More Access: And in the months since Bolten took over and hired Snow, this famously closed White House has become marginally more open. It has given reporters more on-the-record access to the president and has brought in more governmental experts to brief the press. White House officials say that these changes came, in part, at Snow’s urging.

Continue reading "NYT Mag's Snow Profile: The Highlights" »

October 27, 2006

NYT's Sunday Mag to Profile Snow

Tonysnow4 The Note previews This Sunday's New York Times Magazine profile of WH flack Tony Snow:

"According to White House officials, Snow does play a bigger role than previous press secretaries did in helping to design the day's response to anticipated press inquiries. But Snow's more obvious success has been within the theatrical confines of the press room — in deflecting damaging stories before they gain traction, in phrasing the president's position more eloquently and precisely than Bush himself is able to and in imposing the White House's line on the story of the day."

White House counselor Dan Bartlett, as part of his overall praise for his colleagues, credits Snow with pushing the President to speak to the NAACP in advance of the first anniversary of Hurricane Katrina.

Job of the Week: Supremes Looking for Mouthpiece

Supremecourt_1The Highest Court in the Land is looking for a new member of its PR team, presumably to work under the Court's Supreme Flacktress Kathy Arberg.  True, the justices are notoriously press-shy, but then again John Roberts is giving press conferences and releasing oral argument transcripts just hours afterwards...so perhaps the Court needs an additional body to help manage all this newfound openness.  Courtesy of K Street Project:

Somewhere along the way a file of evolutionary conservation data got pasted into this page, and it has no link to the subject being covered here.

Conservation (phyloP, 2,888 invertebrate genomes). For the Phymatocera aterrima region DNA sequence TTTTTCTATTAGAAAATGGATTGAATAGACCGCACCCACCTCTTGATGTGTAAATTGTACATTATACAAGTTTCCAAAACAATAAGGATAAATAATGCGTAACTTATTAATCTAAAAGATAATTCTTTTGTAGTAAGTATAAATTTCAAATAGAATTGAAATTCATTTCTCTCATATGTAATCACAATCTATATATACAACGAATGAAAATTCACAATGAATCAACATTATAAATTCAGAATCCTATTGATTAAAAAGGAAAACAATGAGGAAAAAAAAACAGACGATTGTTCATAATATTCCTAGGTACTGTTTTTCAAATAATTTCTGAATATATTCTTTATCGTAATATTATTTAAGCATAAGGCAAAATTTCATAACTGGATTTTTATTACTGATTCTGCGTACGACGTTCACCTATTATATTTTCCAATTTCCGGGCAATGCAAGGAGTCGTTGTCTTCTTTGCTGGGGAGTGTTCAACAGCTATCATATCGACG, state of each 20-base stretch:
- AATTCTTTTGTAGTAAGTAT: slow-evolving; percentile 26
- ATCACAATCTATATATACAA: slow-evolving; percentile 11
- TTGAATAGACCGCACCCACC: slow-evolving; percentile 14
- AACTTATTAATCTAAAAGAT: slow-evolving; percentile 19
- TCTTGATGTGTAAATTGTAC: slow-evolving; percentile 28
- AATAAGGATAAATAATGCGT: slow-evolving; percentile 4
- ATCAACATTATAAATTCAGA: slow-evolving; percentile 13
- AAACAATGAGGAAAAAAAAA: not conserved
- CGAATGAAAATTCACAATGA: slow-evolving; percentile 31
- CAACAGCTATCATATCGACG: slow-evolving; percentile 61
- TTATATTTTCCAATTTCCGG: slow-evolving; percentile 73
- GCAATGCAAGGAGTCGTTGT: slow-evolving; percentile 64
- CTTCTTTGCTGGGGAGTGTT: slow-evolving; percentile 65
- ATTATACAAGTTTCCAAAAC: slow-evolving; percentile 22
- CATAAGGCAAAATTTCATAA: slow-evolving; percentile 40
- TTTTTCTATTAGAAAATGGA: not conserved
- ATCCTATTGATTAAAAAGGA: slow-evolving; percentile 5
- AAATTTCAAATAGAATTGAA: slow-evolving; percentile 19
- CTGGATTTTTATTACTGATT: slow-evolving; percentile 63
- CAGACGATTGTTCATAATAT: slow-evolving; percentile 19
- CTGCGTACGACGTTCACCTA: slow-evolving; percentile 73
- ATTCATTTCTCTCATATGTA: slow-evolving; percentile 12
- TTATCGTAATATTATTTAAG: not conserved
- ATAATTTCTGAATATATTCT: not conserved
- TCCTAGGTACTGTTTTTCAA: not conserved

Public Information Specialist
Supreme Court Of The United States

Description: SALARY RANGE: 43,674.00 - 68,703.00 USD per year OPEN PERIOD: Friday, October 06, 2006 to Monday, October 23, 2006 Temporary position not to exceed One-year
JOB SUMMARY: One-year temporary appointment with possible extension. Appointment includes benefits coverage. The Public Information Specialist is responsible for supervising the first point of contact services provided to the public and press at the Supreme Court. Responds to information needs, makeseffective use of communication and research skills, and provides leadership, advice, and assistance onpublic information office matters. Has personal contact with, and responds orally and in writing to 85 requests from, members of the press, Chambers, Court officials, Congressional offices, other federal agencies, and the general public. Duties include supervision of an office intern.

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    Matt Mackowiak is a Washington, D.C. and Austin,TX-based Republican strategist and communications consultant and President of Potomac Strategy Group, LLC. In his career he has managed a winning Congressional campaign and worked in the U.S. Senate, at the U.S. Department of Homeland Security, at a leading international PR firm, on a presidential campaign in Iowa and in White House presidential advance. Follow him on Twitter - @MattMackowiak

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    Laura Gross is currently president of Scott Circle Communications. She has served as deputy director of communications at the DNC, was Gov. Howard Dean's Communications Director and she worked in the press office at USAID during the Clinton administration. Her experience also includes time in the PR department of National Public Radio and she was part of Vice President Gore's advance team when he was in The White House.
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    Blain K. Rethmeier - Contributor
    Blain K. Rethmeier is currently the Senior Vice President for Public Affairs for the American Insurance Association (AIA). Rethmeier joined AIA from the White House where he served as Special Assistant to the President for Communications and directed communications for the National Economic Council and Homeland Security Council. Prior to joining the White House, Rethmeier served as Press Secretary for the Senate Judiciary Committee.